Of course by now everyone knows about the arrest of Professor Henry Louis Gates. What would have been a local news event got covered nationally because, 1) the black man in question was a Harvard professor who was, 2) a friend of the President of the United States who, 3) made a public statement on the subject of his friend’s arrest.
The three takes on this, exceprted below come from a writer at the generally liberal Slate on-line magazine, the conservative Mark Steyn, and the libertarian-conservative Larry Elder.
I know Ford only from this piece. Steyn and Elder are among the authors whose laundry lists I’d read.
My views are well-known to my readers. IMHO the Ford article contains a number of fallacious assumptions, which I will comment on. The Steyn article is full of the brilliantly witty sarcasm he’s justly famous for. Elder did his homework the best of all and dug deeper than either of the other two.
Ford’s piece is fairly moderate. I know I could have found a number of “It’s the racists pig-state of Amerikkka!” articles on the subject. What I wonder is, is this a crack in the foundation assumption that charges of racism are always valid? Have we been burned too many times at last? Did the Duke “rape” case teach us something after all?
And with the election of an African-American president, has the mainstream America Ford views in such a patronizing light finally gotten to the point of saying, “All right, if this doesn’t satisfy race-grievance mongers then nothing will”?
I urge readers to follow the links to the full articles. I will have more to say about this in the next post.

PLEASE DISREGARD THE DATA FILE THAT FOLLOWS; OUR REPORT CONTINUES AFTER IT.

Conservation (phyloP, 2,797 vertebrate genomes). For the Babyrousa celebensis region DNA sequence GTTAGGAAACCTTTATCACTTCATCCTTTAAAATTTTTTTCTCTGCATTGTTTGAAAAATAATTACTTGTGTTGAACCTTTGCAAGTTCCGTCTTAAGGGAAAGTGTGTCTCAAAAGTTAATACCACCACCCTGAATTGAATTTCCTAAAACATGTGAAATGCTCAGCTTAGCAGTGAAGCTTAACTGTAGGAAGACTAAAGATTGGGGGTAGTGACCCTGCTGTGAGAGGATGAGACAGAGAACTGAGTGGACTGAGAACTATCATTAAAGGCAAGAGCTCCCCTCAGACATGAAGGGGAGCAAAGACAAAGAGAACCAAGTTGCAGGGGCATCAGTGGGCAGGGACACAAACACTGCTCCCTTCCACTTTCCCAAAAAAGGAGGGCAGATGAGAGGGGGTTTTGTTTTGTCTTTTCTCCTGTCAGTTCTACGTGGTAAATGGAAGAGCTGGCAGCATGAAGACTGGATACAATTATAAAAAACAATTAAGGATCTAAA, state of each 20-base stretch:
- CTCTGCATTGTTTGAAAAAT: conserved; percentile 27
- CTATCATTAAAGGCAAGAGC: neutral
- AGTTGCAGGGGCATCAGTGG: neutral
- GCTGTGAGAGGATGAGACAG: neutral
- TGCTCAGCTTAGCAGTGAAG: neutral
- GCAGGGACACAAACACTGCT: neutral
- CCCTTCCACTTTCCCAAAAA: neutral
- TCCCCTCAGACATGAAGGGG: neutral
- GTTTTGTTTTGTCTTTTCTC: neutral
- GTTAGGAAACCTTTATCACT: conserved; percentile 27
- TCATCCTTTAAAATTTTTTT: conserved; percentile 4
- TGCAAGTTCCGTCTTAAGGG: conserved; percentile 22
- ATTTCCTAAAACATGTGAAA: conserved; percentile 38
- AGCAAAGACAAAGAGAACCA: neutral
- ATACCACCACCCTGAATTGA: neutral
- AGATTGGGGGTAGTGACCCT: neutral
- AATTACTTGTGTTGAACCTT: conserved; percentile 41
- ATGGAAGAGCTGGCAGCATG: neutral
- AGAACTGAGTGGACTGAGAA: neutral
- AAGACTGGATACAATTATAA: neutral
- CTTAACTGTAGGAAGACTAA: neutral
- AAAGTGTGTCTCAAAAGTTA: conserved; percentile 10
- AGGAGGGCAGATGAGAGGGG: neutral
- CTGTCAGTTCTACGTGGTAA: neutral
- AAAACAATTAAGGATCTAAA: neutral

The Depressing Cycle of Racial Accusation
The arrest of Henry Louis Gates Jr. is about neither racial profiling nor playing the race card.
By Richard Thompson Ford
The president got it right: There’s no plausible justification for the arrest. It was worse than stupid—it was abusive. And that raises the suspicion that it was racially motivated. But there’s really no evidence that the police officer involved was a racist rather than a bully with a badge or a decent cop who made a bad call in the heat of the moment.
Let’s take the charge of racial profiling first. Strictly speaking, there was no profiling here: Sgt. James Crowley did not assume that professor Gates was a burglar because he fit some generic stereotype of a black criminal; he was responding to a 911 call. But racial profiling has become a sort of catchall term: If the police consider race in any way, it’s profiling. The claim here is that once the police arrived, they treated Gates differently than they would have treated a white person Was this racist? The witness who called 911 said that two black men were breaking into the house, so it wasn’t outrageous for Crowley to suspect that the black man he saw inside the house had just broken in. If there was racial profiling, it began with the neighbor who described the burglary suspects in terms of race (or the 911 operator who probably prompted her to do so). But that’s a normal part of a suspect description: Like sex, height, and weight, race is a convenient way to identify a person. Asking police to ignore race in a description of a specific suspect takes colorblindness way too far…
Observe the “strickly speaking” qualification. From the outset Ford seems to be hedging his remarks. Then “If there was racial profiling…”
This just doesn’t make sense. The neighbor gave a description of two men, with the most obvious characteristic one could see from a distance in bad light. The only purpose of the “If” clause is to cast doubt on the entirely reasonable passage following.
It’s clear that Sgt. Crowley, who arrived at Gates’ home last Thursday, treated Gates as a suspect: He demanded that Gates step outside, and when Gates said he lived there, the officer demanded identification…
In fact, it is not clear that Crowley treated Gates any differently than anyone at a possible crime scene at all. A policeman treats everyone at a scene with a certain amount of suspicion.
Ford uncritically uses “demanded” twice, rather than “asked” or “requested.”